If you feel like your tinnitus gets worse in the winter, it is not your imagination. While this auditory symptom can cause problems for people at any time of year, the colder season seems to be a time of year that symptoms spike. In fact, a recent study showed that Google searches for tinnitus increase during the winter season. Experts have a few theories behind the increase, as well as some theories on how to combat seasonal triggers.
Why Tinnitus Gets Worse in Winter
There is no one factor that makes tinnitus worse in the winter season. Instead, several conspire to exacerbate tinnitus in many people. When these factors come together, stronger tinnitus symptoms are the result. A few of the factors that make tinnitus worse:
- Winter colds and flu. In some people, winter illnesses can contribute to tinnitus symptoms. Congestion can interfere with your hearing, which makes tinnitus more noticeable.
- Cold weather. When it is cold outside, our ears produce more ear wax as a form of insulation. The wax can muffle noise, which will make tinnitus more noticeable as mentioned above.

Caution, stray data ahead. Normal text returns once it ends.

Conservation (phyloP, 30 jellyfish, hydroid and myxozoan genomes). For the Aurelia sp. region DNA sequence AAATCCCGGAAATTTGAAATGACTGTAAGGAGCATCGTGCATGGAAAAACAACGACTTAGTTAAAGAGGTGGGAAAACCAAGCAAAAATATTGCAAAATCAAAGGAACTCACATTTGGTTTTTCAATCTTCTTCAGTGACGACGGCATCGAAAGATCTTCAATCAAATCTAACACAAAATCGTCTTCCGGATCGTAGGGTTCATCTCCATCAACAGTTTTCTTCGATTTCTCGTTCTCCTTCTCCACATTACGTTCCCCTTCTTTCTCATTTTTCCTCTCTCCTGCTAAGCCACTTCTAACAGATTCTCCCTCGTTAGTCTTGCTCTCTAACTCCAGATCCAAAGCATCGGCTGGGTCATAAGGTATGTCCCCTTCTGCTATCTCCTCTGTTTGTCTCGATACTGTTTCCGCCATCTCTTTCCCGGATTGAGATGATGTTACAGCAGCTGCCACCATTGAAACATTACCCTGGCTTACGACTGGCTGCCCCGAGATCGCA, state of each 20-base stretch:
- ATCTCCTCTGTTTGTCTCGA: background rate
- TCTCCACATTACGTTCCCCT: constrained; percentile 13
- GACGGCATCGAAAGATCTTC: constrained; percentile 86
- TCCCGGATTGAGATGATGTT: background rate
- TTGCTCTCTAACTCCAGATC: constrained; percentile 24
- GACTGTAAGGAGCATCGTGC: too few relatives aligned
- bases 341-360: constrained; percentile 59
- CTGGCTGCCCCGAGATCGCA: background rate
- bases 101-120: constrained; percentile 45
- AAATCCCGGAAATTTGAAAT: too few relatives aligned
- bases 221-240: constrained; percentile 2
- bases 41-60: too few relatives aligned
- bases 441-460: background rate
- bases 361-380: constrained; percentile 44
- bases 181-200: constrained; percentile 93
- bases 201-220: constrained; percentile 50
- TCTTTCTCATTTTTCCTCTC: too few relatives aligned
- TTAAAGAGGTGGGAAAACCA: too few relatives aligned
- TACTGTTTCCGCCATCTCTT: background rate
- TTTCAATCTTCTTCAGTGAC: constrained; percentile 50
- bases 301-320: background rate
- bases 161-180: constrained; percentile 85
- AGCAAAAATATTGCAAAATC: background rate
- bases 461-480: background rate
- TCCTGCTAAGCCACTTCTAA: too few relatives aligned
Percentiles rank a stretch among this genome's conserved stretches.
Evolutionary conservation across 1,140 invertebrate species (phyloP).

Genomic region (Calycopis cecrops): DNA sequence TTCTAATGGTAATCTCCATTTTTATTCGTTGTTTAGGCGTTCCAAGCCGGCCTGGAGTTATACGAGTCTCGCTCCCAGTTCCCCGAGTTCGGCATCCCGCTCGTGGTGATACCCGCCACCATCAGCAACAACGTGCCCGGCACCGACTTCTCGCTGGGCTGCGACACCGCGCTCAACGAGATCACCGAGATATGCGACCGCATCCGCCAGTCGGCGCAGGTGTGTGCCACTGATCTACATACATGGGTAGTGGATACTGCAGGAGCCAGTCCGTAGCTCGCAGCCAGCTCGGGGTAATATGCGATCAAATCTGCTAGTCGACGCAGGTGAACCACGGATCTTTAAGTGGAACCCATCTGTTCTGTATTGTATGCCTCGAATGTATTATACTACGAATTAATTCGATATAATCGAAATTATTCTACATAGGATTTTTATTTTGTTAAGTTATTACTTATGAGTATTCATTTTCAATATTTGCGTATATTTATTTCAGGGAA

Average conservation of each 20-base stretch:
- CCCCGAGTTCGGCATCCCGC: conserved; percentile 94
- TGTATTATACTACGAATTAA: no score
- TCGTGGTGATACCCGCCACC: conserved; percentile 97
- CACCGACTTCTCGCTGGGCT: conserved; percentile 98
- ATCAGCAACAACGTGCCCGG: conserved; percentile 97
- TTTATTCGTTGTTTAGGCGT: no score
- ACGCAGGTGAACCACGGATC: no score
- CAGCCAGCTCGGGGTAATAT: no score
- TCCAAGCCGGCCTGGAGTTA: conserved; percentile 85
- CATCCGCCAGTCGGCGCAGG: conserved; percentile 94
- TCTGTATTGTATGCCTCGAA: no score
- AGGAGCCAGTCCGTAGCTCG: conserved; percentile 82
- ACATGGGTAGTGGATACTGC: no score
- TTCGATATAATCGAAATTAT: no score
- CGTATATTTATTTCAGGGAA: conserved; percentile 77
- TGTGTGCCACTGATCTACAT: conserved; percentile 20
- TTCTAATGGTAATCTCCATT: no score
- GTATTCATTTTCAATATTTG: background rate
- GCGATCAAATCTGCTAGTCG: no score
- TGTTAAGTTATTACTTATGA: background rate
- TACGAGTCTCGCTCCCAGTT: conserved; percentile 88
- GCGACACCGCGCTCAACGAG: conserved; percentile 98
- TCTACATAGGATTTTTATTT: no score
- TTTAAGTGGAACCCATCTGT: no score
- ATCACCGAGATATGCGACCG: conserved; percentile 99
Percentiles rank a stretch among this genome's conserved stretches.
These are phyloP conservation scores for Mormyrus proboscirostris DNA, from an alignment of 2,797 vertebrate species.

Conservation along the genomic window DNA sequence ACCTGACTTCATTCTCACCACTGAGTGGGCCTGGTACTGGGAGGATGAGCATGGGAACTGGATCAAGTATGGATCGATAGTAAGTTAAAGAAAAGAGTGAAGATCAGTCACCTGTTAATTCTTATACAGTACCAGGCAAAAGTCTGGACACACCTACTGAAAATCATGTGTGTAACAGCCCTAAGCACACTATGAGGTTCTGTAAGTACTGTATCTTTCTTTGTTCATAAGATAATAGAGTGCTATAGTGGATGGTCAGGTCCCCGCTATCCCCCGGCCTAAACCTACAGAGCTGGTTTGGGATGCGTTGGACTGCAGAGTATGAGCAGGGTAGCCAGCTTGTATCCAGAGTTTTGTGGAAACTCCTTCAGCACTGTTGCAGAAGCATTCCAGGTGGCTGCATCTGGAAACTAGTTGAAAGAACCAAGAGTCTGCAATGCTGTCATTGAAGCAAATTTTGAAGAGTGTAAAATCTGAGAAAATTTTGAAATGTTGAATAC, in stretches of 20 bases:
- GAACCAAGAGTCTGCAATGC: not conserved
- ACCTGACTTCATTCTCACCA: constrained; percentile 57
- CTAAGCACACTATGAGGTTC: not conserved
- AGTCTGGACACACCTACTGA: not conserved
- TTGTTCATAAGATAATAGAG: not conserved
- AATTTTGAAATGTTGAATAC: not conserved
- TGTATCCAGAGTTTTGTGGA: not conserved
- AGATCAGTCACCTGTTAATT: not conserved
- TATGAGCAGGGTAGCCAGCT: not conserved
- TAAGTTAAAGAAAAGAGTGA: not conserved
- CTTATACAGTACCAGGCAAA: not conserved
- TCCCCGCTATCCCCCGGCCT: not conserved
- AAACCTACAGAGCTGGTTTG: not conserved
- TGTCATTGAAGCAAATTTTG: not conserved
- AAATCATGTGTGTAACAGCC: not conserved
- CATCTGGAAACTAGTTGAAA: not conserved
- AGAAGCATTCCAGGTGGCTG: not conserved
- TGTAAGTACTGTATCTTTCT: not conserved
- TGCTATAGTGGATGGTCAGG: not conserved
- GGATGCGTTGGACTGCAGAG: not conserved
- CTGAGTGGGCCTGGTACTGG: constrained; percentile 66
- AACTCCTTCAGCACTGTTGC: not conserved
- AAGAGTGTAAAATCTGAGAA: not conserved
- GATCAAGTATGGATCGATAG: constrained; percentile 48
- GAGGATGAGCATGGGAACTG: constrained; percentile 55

- Holiday stress. When people are under stress, it is often correlated with an increase in the severity of their tinnitus symptoms. The holiday season is jam-packed with parties, disruptions to routines, and other obligations, so it is also a common time of year for people to feel excess pressure.
- Increased caffeine consumption. Do you find that darker winter skies leave you wanting a pick-me-up in the afternoon? That extra bit of caffeine may help with energy levels, but it can also make tinnitus symptoms worse.
Combating Winter Tinnitus
Understanding what is triggering increases in symptoms is a big part of figuring out how to defeat them. Try keeping track of when you notice tinnitus most and see if any of your activities correlate with the triggers above. Avoiding those triggers may help you cut down on the severity of your tinnitus symptoms. For instance, if you find that your tinnitus gets worse on the days you drink coffee in the afternoons, try switching to a decaffeinated drink instead.
Avoiding exposure to cold and flu germs can also help. Stay well hydrated, wash hands often, and get a flu shot early in the season.
Professional assessments can also help you identify what makes your tinnitus worse and the best ways to avoid it. At U.S. Hearing Solutions, we can uncover the source of your symptoms and help you find relief. Get in touch with us today to learn more.